The most persuading proof for the significance of the safe framework in unsuccessful labor and RM comes from hereditary/epidemiologic examinations showing that hereditary biomarkers of conceivable significance for immunologic dysregulation in pregnancy are found with expanded recurrence in ladies with RM and show an adverse consequence on the visualization. Maternal homozygosity for a 14-base-pair insertion in the human leukocyte antigen (HLA)-G gene, maternal carriage of HLA class II alleles predisposing to immunity against male-specific minor histocompatibility antigens found on male embryos, specific maternal NK cell receptor genotypes in combination with fetal HLA-C genotypes that may be associated with aberrant maternal NK cell.

Prednisone, allogeneic lymphocyte immunization, intravenous immunoglobulin infusion, and injections of Tumor Necrosis Factor (TNF) antagonists or Granulocyte Colony-Stimulating Factor (G-CSF) are among the proposed treatment options for RM where immunologic dysregulation is thought to be involved. Due to the fact that the majority of these treatments have either only been tested in a few or small number of randomized controlled trials, there is a lot of debate surrounding their efficacy [8].

Epigenetic causes and polymorphisms in the HCG gene

The two subunits that make up the glycoprotein hCG are known as and. During the first trimester, an increasing amount of the syncytiotrophoblast’s secretion binds to the corpus Luteum’s Luteinizing Hormone (LH)/ hCG receptors, preventing its regression. It is common knowledge that low or inadequately increasing hCG levels are typically linked to early miscarriage. There are two possible interpretations for the link between miscarriage and low hCG production: 1) embryonal aneuploidy, immune or thrombophilic disturbances, and low hCG production are secondary causes of delayed trophoblast growth; or 2) the fetoplacental unit may secrete insufficient hCG due to a primary failure of the trophoblast to produce hCG, resulting in insufficient progesterone production and embryonic death. The latter condition may be treated with external hCG or progesterone, whereas the former condition would theoretically not benefit from it. If the trophoblast’s primary failure to produce hCG is the reason for some miscarriages, it could be genetic. On chromosome 19, four duplicate Chorionic Gonadotropin (CGB) genes code for the hCG subunit, with CGB5 and CGB8 being the most active. Tissue from RM appears to have lower levels of hCG-mRNA than from either ectopic or normal first trimester pregnancies, and there is a correlation between plasma hCG levels and trophoblast mRNA transcript levels. Some miscarriages in RM couples may be caused by polymorphisms in the CGB genes, as certain polymorphisms in the promoter region of the CGB5 gene have been found to have a lower prevalence in RM couples than in fertile couples. Couples with these polymorphisms might benefit from taking hCG supplements, but prospective trials are needed to verify this [9, 10].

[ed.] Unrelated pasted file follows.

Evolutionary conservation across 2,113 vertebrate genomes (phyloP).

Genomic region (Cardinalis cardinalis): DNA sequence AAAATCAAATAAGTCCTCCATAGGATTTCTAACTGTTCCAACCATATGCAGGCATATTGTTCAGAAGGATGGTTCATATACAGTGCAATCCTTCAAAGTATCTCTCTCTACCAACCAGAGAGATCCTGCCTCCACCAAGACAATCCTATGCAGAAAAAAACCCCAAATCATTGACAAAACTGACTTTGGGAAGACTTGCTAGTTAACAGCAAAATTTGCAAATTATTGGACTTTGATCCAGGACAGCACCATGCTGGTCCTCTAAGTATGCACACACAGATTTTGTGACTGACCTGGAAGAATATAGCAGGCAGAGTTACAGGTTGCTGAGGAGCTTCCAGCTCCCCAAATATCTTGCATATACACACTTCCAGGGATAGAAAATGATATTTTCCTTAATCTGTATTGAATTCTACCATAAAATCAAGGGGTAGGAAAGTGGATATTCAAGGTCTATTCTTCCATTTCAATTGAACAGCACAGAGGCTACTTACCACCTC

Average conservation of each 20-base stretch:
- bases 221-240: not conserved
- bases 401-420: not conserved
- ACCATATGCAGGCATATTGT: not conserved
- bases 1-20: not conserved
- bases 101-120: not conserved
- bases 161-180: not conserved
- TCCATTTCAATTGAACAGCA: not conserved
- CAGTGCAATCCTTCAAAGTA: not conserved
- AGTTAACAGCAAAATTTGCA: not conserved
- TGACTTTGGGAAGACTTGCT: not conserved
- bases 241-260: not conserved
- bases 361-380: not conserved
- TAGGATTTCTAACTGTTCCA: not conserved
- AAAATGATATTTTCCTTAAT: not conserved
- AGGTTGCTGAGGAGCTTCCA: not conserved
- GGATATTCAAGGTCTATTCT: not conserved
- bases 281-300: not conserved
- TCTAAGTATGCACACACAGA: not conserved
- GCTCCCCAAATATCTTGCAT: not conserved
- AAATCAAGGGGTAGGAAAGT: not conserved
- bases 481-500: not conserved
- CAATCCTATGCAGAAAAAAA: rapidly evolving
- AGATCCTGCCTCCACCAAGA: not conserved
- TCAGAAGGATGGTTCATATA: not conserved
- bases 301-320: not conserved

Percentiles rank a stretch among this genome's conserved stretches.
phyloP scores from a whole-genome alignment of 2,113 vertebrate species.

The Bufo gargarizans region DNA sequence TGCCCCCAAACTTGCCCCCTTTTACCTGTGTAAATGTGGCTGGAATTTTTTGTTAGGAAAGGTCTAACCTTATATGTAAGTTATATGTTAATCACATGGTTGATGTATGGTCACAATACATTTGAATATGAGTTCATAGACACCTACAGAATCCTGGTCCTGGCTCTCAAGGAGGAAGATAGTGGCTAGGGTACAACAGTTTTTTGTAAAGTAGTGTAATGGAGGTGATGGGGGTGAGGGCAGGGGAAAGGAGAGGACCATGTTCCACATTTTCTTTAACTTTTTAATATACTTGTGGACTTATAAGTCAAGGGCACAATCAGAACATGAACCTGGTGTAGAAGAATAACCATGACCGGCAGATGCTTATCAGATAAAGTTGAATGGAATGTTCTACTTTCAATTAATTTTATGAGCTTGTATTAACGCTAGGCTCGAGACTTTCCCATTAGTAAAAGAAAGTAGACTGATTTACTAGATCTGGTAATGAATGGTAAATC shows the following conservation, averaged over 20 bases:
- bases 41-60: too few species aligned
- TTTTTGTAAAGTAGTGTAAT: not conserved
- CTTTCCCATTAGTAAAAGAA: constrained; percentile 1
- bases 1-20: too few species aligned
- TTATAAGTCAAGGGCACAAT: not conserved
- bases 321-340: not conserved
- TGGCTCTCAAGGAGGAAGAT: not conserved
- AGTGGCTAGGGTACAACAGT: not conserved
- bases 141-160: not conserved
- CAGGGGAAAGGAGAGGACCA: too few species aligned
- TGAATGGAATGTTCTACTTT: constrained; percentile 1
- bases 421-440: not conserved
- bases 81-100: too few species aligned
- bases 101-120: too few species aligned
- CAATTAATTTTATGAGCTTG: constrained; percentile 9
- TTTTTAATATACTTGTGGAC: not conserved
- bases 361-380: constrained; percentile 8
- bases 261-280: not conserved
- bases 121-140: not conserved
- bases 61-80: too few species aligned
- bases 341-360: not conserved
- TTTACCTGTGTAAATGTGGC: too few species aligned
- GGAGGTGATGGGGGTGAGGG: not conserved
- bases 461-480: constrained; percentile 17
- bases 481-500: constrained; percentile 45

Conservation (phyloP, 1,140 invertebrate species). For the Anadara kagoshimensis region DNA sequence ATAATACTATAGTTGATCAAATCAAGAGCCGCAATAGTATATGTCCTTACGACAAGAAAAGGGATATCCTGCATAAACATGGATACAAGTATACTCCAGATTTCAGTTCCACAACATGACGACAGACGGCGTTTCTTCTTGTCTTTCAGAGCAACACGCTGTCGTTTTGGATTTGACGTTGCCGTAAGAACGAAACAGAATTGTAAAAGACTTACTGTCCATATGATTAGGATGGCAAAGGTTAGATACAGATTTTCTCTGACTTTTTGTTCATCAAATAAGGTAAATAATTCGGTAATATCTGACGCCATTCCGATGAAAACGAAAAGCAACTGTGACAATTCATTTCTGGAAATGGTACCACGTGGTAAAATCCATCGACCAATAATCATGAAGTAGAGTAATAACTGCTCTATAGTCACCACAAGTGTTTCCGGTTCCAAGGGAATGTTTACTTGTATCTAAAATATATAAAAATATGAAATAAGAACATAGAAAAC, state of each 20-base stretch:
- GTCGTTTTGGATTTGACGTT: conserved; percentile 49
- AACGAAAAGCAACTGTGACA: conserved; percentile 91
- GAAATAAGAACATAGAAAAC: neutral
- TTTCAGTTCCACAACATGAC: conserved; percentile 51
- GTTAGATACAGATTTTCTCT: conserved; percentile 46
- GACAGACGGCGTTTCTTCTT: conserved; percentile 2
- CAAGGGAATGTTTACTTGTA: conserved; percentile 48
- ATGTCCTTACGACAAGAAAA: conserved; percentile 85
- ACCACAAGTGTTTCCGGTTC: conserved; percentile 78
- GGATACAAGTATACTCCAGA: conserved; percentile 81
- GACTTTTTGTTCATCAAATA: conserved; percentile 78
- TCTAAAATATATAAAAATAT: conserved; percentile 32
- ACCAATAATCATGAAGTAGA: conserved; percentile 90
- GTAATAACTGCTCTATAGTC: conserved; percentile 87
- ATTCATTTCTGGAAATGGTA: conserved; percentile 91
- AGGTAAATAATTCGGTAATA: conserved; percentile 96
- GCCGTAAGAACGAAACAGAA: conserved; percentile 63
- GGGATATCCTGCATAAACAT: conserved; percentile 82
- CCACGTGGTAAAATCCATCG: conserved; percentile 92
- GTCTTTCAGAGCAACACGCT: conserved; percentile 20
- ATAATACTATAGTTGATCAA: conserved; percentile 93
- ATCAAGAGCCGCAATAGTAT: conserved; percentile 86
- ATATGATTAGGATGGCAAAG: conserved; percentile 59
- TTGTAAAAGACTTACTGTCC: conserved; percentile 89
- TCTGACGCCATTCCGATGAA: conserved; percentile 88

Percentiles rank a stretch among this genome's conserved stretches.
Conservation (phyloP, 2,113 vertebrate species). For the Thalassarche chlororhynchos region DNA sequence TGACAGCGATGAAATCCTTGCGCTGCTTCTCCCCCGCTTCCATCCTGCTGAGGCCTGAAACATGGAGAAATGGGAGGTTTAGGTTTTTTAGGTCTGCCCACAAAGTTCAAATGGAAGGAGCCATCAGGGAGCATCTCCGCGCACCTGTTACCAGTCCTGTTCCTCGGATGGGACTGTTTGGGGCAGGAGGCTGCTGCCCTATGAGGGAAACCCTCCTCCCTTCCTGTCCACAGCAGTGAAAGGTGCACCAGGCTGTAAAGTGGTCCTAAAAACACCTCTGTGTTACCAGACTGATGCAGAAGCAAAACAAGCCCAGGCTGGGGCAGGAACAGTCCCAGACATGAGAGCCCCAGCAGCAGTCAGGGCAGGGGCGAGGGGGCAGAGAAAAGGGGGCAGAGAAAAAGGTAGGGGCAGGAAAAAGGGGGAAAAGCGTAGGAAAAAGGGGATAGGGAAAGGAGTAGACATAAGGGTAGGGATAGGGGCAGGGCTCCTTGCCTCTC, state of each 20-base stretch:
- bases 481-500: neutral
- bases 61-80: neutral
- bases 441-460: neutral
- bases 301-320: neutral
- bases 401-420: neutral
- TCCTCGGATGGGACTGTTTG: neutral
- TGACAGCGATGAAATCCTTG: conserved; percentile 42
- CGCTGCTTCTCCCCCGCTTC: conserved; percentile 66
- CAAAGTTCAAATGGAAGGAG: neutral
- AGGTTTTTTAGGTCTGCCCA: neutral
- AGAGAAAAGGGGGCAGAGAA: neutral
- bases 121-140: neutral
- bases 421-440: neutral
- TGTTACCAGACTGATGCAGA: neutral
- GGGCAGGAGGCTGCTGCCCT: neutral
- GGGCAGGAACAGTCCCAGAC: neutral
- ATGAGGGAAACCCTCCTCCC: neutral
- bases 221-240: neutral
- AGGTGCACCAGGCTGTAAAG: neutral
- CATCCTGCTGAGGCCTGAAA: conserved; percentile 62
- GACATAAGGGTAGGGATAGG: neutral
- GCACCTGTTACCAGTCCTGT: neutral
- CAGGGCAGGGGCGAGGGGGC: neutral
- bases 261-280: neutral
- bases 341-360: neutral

Some cases of early pregnancy loss may be caused by epigenetic disruptions, according to recent evidence. The process of DNA demethylation and remethylation that embryos go through during implantation is crucial to their health and development. DNA methyltransferase1, an enzyme involved in maintaining methylation, was found to be expressed at lower levels in villi derived from embryos lost in early pregnancy in a study comparing methylation in embryos from medically terminated pregnancies to those from spontaneous losses. However, it remains unclear whether this is a causal rather than an associated phenomenon with miscarriage. There are currently a number of candidate genes that have been linked to a slight increase in the risk of early pregnancy loss. The majority of these genetic polymorphisms carry a low relative risk of miscarriage, depending on the patient’s clinical and genetic background; consequently, screening for the polymorphisms is not clinically useful.